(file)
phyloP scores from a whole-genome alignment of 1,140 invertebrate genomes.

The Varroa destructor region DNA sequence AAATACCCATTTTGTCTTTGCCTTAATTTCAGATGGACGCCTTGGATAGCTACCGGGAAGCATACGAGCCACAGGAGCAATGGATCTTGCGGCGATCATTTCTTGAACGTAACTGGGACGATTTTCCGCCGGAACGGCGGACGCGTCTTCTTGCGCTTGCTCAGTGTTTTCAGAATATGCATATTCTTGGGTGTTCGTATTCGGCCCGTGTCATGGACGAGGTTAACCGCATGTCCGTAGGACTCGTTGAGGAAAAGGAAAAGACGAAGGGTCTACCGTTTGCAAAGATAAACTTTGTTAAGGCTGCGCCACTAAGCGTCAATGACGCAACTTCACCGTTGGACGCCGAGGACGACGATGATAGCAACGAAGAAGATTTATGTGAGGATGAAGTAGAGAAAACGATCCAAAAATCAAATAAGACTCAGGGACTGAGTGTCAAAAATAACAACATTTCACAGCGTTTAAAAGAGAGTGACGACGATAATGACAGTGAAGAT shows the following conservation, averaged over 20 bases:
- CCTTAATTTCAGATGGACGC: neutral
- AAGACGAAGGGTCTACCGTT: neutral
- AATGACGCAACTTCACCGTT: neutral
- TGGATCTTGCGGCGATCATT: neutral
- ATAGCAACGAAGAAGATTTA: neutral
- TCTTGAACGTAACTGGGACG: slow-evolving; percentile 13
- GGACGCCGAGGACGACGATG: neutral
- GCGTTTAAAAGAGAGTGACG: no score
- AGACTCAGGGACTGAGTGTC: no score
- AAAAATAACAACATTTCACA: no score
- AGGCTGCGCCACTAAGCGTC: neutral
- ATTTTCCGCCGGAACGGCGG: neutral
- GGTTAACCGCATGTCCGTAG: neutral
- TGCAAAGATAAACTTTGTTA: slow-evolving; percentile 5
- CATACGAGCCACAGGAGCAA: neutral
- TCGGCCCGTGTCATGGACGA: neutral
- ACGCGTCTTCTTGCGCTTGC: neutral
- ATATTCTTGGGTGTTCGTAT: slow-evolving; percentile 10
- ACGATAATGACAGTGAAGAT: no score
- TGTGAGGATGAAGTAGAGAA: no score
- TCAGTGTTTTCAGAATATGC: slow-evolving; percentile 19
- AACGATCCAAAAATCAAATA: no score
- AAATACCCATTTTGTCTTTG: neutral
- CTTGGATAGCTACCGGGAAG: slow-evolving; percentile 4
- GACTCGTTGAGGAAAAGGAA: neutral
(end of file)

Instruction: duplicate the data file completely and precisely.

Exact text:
phyloP scores from a whole-genome alignment of 1,140 invertebrate genomes.

The Varroa destructor region DNA sequence AAATACCCATTTTGTCTTTGCCTTAATTTCAGATGGACGCCTTGGATAGCTACCGGGAAGCATACGAGCCACAGGAGCAATGGATCTTGCGGCGATCATTTCTTGAACGTAACTGGGACGATTTTCCGCCGGAACGGCGGACGCGTCTTCTTGCGCTTGCTCAGTGTTTTCAGAATATGCATATTCTTGGGTGTTCGTATTCGGCCCGTGTCATGGACGAGGTTAACCGCATGTCCGTAGGACTCGTTGAGGAAAAGGAAAAGACGAAGGGTCTACCGTTTGCAAAGATAAACTTTGTTAAGGCTGCGCCACTAAGCGTCAATGACGCAACTTCACCGTTGGACGCCGAGGACGACGATGATAGCAACGAAGAAGATTTATGTGAGGATGAAGTAGAGAAAACGATCCAAAAATCAAATAAGACTCAGGGACTGAGTGTCAAAAATAACAACATTTCACAGCGTTTAAAAGAGAGTGACGACGATAATGACAGTGAAGAT shows the following conservation, averaged over 20 bases:
- CCTTAATTTCAGATGGACGC: neutral
- AAGACGAAGGGTCTACCGTT: neutral
- AATGACGCAACTTCACCGTT: neutral
- TGGATCTTGCGGCGATCATT: neutral
- ATAGCAACGAAGAAGATTTA: neutral
- TCTTGAACGTAACTGGGACG: slow-evolving; percentile 13
- GGACGCCGAGGACGACGATG: neutral
- GCGTTTAAAAGAGAGTGACG: no score
- AGACTCAGGGACTGAGTGTC: no score
- AAAAATAACAACATTTCACA: no score
- AGGCTGCGCCACTAAGCGTC: neutral
- ATTTTCCGCCGGAACGGCGG: neutral
- GGTTAACCGCATGTCCGTAG: neutral
- TGCAAAGATAAACTTTGTTA: slow-evolving; percentile 5
- CATACGAGCCACAGGAGCAA: neutral
- TCGGCCCGTGTCATGGACGA: neutral
- ACGCGTCTTCTTGCGCTTGC: neutral
- ATATTCTTGGGTGTTCGTAT: slow-evolving; percentile 10
- ACGATAATGACAGTGAAGAT: no score
- TGTGAGGATGAAGTAGAGAA: no score
- TCAGTGTTTTCAGAATATGC: slow-evolving; percentile 19
- AACGATCCAAAAATCAAATA: no score
- AAATACCCATTTTGTCTTTG: neutral
- CTTGGATAGCTACCGGGAAG: slow-evolving; percentile 4
- GACTCGTTGAGGAAAAGGAA: neutral